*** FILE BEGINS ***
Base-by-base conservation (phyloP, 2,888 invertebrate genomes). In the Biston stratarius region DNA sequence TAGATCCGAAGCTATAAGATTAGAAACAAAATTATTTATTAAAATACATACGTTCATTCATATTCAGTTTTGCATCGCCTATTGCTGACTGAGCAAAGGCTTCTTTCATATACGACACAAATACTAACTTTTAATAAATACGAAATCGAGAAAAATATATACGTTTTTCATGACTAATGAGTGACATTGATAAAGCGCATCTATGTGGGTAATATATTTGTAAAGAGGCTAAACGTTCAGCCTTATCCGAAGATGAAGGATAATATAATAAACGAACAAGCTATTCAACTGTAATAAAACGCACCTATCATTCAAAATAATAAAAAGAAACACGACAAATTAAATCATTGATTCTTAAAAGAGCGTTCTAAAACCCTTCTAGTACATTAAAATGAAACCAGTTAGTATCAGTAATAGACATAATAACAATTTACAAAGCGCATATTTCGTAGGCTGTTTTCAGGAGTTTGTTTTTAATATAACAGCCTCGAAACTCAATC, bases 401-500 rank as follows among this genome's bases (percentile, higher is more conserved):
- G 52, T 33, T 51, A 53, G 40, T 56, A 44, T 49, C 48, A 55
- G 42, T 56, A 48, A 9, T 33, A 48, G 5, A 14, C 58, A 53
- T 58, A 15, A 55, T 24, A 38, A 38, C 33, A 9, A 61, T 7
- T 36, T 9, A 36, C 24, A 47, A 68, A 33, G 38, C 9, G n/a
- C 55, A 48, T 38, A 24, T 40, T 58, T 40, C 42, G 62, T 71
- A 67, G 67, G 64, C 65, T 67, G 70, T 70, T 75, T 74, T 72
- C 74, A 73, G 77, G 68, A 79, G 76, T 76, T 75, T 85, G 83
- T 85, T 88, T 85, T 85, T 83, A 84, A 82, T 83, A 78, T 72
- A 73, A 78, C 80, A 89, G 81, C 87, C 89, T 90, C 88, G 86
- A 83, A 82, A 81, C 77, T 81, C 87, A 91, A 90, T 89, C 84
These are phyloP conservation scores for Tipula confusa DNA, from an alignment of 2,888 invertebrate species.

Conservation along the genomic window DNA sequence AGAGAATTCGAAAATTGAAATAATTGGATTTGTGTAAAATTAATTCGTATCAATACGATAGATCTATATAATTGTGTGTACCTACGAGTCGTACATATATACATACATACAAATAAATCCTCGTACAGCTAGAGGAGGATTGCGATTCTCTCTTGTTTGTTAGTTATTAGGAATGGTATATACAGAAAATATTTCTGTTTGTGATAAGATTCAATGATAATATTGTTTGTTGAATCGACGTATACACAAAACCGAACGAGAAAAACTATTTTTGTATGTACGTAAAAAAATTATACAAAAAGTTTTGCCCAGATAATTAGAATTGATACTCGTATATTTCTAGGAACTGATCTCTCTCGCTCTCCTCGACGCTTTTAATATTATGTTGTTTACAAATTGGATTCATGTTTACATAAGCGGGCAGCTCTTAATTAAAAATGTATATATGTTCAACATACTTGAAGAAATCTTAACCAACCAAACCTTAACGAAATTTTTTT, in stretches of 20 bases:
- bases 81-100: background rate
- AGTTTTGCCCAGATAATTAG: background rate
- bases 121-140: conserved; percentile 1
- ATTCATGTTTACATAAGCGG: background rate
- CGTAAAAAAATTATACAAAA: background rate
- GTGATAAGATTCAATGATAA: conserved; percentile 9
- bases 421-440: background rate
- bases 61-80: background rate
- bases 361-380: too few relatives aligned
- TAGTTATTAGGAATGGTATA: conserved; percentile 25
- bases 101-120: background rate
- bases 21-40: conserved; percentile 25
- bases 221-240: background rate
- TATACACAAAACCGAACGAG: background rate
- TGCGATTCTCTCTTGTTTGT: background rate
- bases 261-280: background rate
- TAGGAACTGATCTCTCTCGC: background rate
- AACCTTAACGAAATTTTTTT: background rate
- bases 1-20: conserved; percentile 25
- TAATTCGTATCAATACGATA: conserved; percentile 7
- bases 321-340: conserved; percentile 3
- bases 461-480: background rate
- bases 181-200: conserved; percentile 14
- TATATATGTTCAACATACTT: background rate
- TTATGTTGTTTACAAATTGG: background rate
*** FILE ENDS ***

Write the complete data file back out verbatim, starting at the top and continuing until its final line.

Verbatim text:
Base-by-base conservation (phyloP, 2,888 invertebrate genomes). In the Biston stratarius region DNA sequence TAGATCCGAAGCTATAAGATTAGAAACAAAATTATTTATTAAAATACATACGTTCATTCATATTCAGTTTTGCATCGCCTATTGCTGACTGAGCAAAGGCTTCTTTCATATACGACACAAATACTAACTTTTAATAAATACGAAATCGAGAAAAATATATACGTTTTTCATGACTAATGAGTGACATTGATAAAGCGCATCTATGTGGGTAATATATTTGTAAAGAGGCTAAACGTTCAGCCTTATCCGAAGATGAAGGATAATATAATAAACGAACAAGCTATTCAACTGTAATAAAACGCACCTATCATTCAAAATAATAAAAAGAAACACGACAAATTAAATCATTGATTCTTAAAAGAGCGTTCTAAAACCCTTCTAGTACATTAAAATGAAACCAGTTAGTATCAGTAATAGACATAATAACAATTTACAAAGCGCATATTTCGTAGGCTGTTTTCAGGAGTTTGTTTTTAATATAACAGCCTCGAAACTCAATC, bases 401-500 rank as follows among this genome's bases (percentile, higher is more conserved):
- G 52, T 33, T 51, A 53, G 40, T 56, A 44, T 49, C 48, A 55
- G 42, T 56, A 48, A 9, T 33, A 48, G 5, A 14, C 58, A 53
- T 58, A 15, A 55, T 24, A 38, A 38, C 33, A 9, A 61, T 7
- T 36, T 9, A 36, C 24, A 47, A 68, A 33, G 38, C 9, G n/a
- C 55, A 48, T 38, A 24, T 40, T 58, T 40, C 42, G 62, T 71
- A 67, G 67, G 64, C 65, T 67, G 70, T 70, T 75, T 74, T 72
- C 74, A 73, G 77, G 68, A 79, G 76, T 76, T 75, T 85, G 83
- T 85, T 88, T 85, T 85, T 83, A 84, A 82, T 83, A 78, T 72
- A 73, A 78, C 80, A 89, G 81, C 87, C 89, T 90, C 88, G 86
- A 83, A 82, A 81, C 77, T 81, C 87, A 91, A 90, T 89, C 84
These are phyloP conservation scores for Tipula confusa DNA, from an alignment of 2,888 invertebrate species.

Conservation along the genomic window DNA sequence AGAGAATTCGAAAATTGAAATAATTGGATTTGTGTAAAATTAATTCGTATCAATACGATAGATCTATATAATTGTGTGTACCTACGAGTCGTACATATATACATACATACAAATAAATCCTCGTACAGCTAGAGGAGGATTGCGATTCTCTCTTGTTTGTTAGTTATTAGGAATGGTATATACAGAAAATATTTCTGTTTGTGATAAGATTCAATGATAATATTGTTTGTTGAATCGACGTATACACAAAACCGAACGAGAAAAACTATTTTTGTATGTACGTAAAAAAATTATACAAAAAGTTTTGCCCAGATAATTAGAATTGATACTCGTATATTTCTAGGAACTGATCTCTCTCGCTCTCCTCGACGCTTTTAATATTATGTTGTTTACAAATTGGATTCATGTTTACATAAGCGGGCAGCTCTTAATTAAAAATGTATATATGTTCAACATACTTGAAGAAATCTTAACCAACCAAACCTTAACGAAATTTTTTT, in stretches of 20 bases:
- bases 81-100: background rate
- AGTTTTGCCCAGATAATTAG: background rate
- bases 121-140: conserved; percentile 1
- ATTCATGTTTACATAAGCGG: background rate
- CGTAAAAAAATTATACAAAA: background rate
- GTGATAAGATTCAATGATAA: conserved; percentile 9
- bases 421-440: background rate
- bases 61-80: background rate
- bases 361-380: too few relatives aligned
- TAGTTATTAGGAATGGTATA: conserved; percentile 25
- bases 101-120: background rate
- bases 21-40: conserved; percentile 25
- bases 221-240: background rate
- TATACACAAAACCGAACGAG: background rate
- TGCGATTCTCTCTTGTTTGT: background rate
- bases 261-280: background rate
- TAGGAACTGATCTCTCTCGC: background rate
- AACCTTAACGAAATTTTTTT: background rate
- bases 1-20: conserved; percentile 25
- TAATTCGTATCAATACGATA: conserved; percentile 7
- bases 321-340: conserved; percentile 3
- bases 461-480: background rate
- bases 181-200: conserved; percentile 14
- TATATATGTTCAACATACTT: background rate
- TTATGTTGTTTACAAATTGG: background rate